An interesting list compiled this year by the American Institute of Aeronautics and and summarizing activity on the design and production of so-called unmanned aerial vehicles, contains 960 distinct aircraft being developed and produced by 270 companies in 57 countries. The corresponding figures two years ago were 675 aircraft. 226 companies, and 44 nations. There is clearly fast growth here. If you would like to scan the list, it is here. .
An article discussing the situation is in the July-august 2013 issue of Aerospace America, a publication of the AAIA, and the link is here.
There is obvious attraction to these machines for military purposes, in that they are relatively cheap, versatile (observation to weapon platform), and do not risk human crew members. They are also capable of maneuvers and missions that humans cannot, or would rather not do. Of course there is a great debate going on about their use, because they can, and have been used as assassination machines, and such things are controversial in military and government circles, especially if one is on the short list of potential victims.
But many spokespeople for UAVs predict that they will soon be more heavily used for non-military government and commercial purposes — enforcing the law, dealing with fires and natural disasters, and enforcing environmental rules, as well as learning more about transportation and people, advertising products, aiding contractors and landscapers in their search for work, and other such seemingly innocuous tasks. If they are right, I hope a lot of early thought goes into regulating the things.
A short-range low cost hobby drone can now be built for on the order of 1000 dollars, and a reasonably reliable one perhaps adaptable to commercial use for 10,000 dollars. Higher production and advanced technology will continue to reduce the cost of many components, although if UAV’s have commercial application, increased capability will offset this. And with the technology presently available, they will be noisy.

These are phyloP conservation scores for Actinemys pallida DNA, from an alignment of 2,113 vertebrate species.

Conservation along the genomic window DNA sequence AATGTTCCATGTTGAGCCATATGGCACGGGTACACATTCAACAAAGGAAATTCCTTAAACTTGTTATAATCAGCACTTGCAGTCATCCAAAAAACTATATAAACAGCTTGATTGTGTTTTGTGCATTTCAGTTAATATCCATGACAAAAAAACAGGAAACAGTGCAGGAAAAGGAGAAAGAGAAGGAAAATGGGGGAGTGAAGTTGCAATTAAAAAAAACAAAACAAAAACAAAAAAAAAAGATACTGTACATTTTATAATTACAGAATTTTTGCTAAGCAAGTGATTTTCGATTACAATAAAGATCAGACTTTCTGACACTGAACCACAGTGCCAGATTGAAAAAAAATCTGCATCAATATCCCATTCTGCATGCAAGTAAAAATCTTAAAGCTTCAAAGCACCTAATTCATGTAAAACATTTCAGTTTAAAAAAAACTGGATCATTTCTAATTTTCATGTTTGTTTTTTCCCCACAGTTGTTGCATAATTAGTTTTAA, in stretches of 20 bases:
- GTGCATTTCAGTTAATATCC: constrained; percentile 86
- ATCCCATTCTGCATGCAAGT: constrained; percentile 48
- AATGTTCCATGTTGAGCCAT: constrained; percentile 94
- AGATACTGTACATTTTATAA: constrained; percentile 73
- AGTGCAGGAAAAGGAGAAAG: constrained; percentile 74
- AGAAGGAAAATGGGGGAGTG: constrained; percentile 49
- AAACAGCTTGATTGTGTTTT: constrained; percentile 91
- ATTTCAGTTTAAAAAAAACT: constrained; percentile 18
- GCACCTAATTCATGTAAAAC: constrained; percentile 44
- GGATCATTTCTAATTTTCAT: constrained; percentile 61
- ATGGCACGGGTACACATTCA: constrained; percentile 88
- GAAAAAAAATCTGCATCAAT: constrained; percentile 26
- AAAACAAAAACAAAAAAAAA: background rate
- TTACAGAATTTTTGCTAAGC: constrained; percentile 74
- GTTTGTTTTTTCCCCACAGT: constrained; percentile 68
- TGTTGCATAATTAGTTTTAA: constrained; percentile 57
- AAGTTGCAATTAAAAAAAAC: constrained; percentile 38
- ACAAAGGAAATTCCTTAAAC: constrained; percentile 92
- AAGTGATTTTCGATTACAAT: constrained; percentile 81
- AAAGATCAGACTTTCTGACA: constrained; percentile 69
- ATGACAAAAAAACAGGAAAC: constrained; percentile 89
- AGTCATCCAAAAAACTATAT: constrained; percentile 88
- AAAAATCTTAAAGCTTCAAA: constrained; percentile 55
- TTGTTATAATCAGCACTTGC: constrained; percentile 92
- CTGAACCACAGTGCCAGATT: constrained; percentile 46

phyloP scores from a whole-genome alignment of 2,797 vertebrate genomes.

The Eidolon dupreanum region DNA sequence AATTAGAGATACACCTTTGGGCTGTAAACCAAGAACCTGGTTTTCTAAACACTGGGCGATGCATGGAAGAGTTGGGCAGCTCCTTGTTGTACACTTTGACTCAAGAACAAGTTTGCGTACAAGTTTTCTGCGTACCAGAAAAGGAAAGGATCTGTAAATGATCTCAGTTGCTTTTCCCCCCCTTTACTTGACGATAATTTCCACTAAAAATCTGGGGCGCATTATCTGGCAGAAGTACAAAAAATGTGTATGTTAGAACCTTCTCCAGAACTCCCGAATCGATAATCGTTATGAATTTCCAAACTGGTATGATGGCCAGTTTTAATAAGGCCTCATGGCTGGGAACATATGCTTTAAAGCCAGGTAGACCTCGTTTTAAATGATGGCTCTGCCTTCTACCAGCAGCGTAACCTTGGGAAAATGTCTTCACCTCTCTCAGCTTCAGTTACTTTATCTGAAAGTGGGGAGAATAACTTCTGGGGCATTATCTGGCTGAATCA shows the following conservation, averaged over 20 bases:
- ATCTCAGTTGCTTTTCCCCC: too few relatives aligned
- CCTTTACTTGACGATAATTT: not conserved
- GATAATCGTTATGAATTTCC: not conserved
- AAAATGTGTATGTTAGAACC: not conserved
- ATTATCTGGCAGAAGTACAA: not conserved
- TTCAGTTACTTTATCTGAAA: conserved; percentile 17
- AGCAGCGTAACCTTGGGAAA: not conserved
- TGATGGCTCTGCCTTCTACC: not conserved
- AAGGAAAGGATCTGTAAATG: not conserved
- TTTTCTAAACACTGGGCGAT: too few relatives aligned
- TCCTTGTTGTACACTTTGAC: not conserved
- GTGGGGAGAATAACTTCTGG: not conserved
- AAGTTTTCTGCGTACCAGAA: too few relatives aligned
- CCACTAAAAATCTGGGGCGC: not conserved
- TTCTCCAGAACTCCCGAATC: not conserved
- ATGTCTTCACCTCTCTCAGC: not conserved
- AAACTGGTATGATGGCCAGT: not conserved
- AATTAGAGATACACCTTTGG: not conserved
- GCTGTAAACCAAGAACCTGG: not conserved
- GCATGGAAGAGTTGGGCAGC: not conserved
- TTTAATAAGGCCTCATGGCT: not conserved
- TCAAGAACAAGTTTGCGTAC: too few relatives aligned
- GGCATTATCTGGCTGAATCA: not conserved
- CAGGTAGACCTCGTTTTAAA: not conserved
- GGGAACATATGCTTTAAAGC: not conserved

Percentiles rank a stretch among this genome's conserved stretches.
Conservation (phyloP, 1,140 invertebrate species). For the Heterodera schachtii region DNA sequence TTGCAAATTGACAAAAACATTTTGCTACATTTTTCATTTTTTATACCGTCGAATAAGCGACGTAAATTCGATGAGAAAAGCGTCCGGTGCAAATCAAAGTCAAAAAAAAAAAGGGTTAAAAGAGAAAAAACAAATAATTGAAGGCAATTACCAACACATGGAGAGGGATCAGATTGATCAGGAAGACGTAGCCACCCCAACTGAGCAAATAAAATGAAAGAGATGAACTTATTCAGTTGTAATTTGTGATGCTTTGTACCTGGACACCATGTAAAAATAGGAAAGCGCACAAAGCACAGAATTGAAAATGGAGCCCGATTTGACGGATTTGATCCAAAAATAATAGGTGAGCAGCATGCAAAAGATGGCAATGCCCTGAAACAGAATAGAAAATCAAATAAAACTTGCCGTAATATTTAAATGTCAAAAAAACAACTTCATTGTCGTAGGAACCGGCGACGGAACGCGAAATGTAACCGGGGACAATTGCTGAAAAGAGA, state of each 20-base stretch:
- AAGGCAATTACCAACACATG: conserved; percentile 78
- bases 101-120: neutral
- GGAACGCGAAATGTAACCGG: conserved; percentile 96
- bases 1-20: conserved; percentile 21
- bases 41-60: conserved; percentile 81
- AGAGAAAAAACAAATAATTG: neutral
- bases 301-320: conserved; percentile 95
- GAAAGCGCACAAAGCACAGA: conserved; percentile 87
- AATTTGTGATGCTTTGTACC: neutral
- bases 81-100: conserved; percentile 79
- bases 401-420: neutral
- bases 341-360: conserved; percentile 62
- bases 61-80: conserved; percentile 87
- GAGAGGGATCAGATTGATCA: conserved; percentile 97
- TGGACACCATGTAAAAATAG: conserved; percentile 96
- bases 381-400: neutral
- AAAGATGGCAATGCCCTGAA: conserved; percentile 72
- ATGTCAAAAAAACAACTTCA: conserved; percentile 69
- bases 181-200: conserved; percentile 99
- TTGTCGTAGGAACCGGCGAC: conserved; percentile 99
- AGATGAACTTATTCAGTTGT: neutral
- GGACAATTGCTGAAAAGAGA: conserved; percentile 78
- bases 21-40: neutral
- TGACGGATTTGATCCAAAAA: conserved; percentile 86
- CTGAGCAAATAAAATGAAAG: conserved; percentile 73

I see them from the bias of a person who grew up in an area with low population and generally hates the noise of such things as heavy traffic, construction noise, powered yard equipment in general and leaf blowers in particular. The latter are particularly interesting, because do we really need such things? My neighborhood is seldom without noise from them, and I did grow up thinking it was normal for trees to have leaves under them, and if not acceptable, there was always the rake. Stanford’s campus is rather remarkable, in that it has a large number of trees, but almost no leaves on the ground—and apparently few rakes. We (mostly my wife) are the only people in our area that do our own yard work, which is healthy outdoor exercise. To us it beats going to gyms, pedaling stationary bicycles, using weight machines, and inhaling other people’s sweat.
I cannot help thinking of UAV’s buzzing around helping issue speeding tickets (we have an okay balance now between police and speeders), checking to see if my yard is a fire hazard and whether I need a new roof, checking crowd size or composition, pulling banners advertising sales at the local car dealers, or just providing entertainment to people who want to check out the neighborhood or practice their hobby. I must admit I am influenced by the fact that Stanford’s medical center helicopter often flies over my house, private planes do their barely muffled thing, and we do live close to the landing patterns of at least two major airports (although the heavyweights do seem now to be quieter than the private planes). But my life would be more pleasant if early in the game, yard equipment had not been allowed to use two cycle engines, and better yet had been restricted to electrical power or manual labor. Hopefully we will think ahead more carefully on UAVs If we aren’t careful, we are going to annoyed by technology we don’t really need. Let's think seriously about what really need UAVs for?
But the good news is that we are still allowed to kill pests such as bedbugs, yellow jackets, mice, rats, moles, and gophers, Maybe we will be allowed to kill annoying UAVs. The problem is that unless they are incredibly miniaturized, their falling dead or dying bodies may hurt innocent people.